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How Viruses (like COVID-19) Can Affect Qualitative Respirator Fit Testing Results

The Qualitative Respirator Fit Test is a method that relies on the ability of the test subject to detect a challenge agent such as Saccharin. It has been in use for decades and predates the evolution of Quantitative Fit Testing methods and equipment.

Qualitative testing assumes that if any amount of the challenge agent penetrates the respirator/face seal the test subject will taste or smell it. The test is conducted while the test subject is wearing a hood into which the challenge agent is aerosolized. There are several factors associated with this method which can and have been proven to occur, chief among which are:

  1. Extreme variations in different subjects’ ability to taste or smell the challenge agent
  2. Truthfulness or confusion of test subjects in reporting whether or not they can sense the challenge agent
  3. Onerous physical requirements in the protocol and now, continuous decontamination between tests which tend to encourage “short cuts” in the execution of the test, and
  4. The complete lack of any defensible metric such as the Fit Factor data that is collected and recorded by the Fit Test device when performing a Quantitative Fit Test.

The first concern, that of the wide variation in the test subjects’ ability to detect the challenge agent, is exacerbated by the generally recognized fact that many persons who are infected with the SARS CoV-2 virus which causes Covid-19, even if asymptomatic, can experience greatly reduced olfactory sensitivity. One can easily imagine a situation in which an asymptomatic but infected individual would be tested by using a challenge agent for which they have a greatly reduced ability to sense.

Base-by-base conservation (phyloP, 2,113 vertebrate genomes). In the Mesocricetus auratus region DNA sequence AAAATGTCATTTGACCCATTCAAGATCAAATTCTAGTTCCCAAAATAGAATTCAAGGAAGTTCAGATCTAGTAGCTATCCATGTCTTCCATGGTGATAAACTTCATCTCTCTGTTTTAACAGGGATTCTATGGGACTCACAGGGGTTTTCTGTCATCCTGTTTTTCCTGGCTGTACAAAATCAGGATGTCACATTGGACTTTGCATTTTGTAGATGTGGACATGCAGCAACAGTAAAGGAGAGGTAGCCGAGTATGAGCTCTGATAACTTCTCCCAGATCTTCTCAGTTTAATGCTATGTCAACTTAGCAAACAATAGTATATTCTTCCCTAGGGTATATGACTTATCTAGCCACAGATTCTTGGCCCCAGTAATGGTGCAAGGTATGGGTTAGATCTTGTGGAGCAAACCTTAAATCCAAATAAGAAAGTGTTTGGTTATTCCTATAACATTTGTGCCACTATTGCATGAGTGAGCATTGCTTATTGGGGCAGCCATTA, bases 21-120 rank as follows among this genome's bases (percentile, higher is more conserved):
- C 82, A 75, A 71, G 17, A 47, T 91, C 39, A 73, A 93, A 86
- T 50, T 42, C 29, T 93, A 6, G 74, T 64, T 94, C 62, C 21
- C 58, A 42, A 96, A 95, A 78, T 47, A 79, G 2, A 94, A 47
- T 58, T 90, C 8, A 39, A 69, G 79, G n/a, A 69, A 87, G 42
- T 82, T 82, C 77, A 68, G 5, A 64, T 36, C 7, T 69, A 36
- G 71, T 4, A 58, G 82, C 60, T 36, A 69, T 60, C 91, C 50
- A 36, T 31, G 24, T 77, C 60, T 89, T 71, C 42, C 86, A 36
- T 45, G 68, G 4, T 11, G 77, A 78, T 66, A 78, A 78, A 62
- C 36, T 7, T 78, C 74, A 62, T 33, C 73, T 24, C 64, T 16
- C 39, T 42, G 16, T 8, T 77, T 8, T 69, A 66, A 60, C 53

A 2020 article in Scientific American by Leslie Kay, Ph.D. addresses both the mechanism of this olfactory dysfunction and the fact that it can exist in asymptomatic individuals.

The concern is that the already-problematic qualitative test now has another reason to distrust the results; virus-induced olfactory dysfunction (medical term: Anosmia).

A Quantitative Fit Test using the new streamlined OSHA 2019 standard can be conducted in about two and a half minutes.  The results are completely objective, produce a defensible metric, and are not affected by any impaired sense of taste or smell.

NIH recently released this information which presents a very serious statistical evaluation of the reduced sense of smell in the population of the US.

An infographic summarizing information and statistics on the sense of smell in U.S. adults over age 40.

For more information about the advantages of Quantitative Fit Testing compared to Qualitative, please feel free to contact us here.

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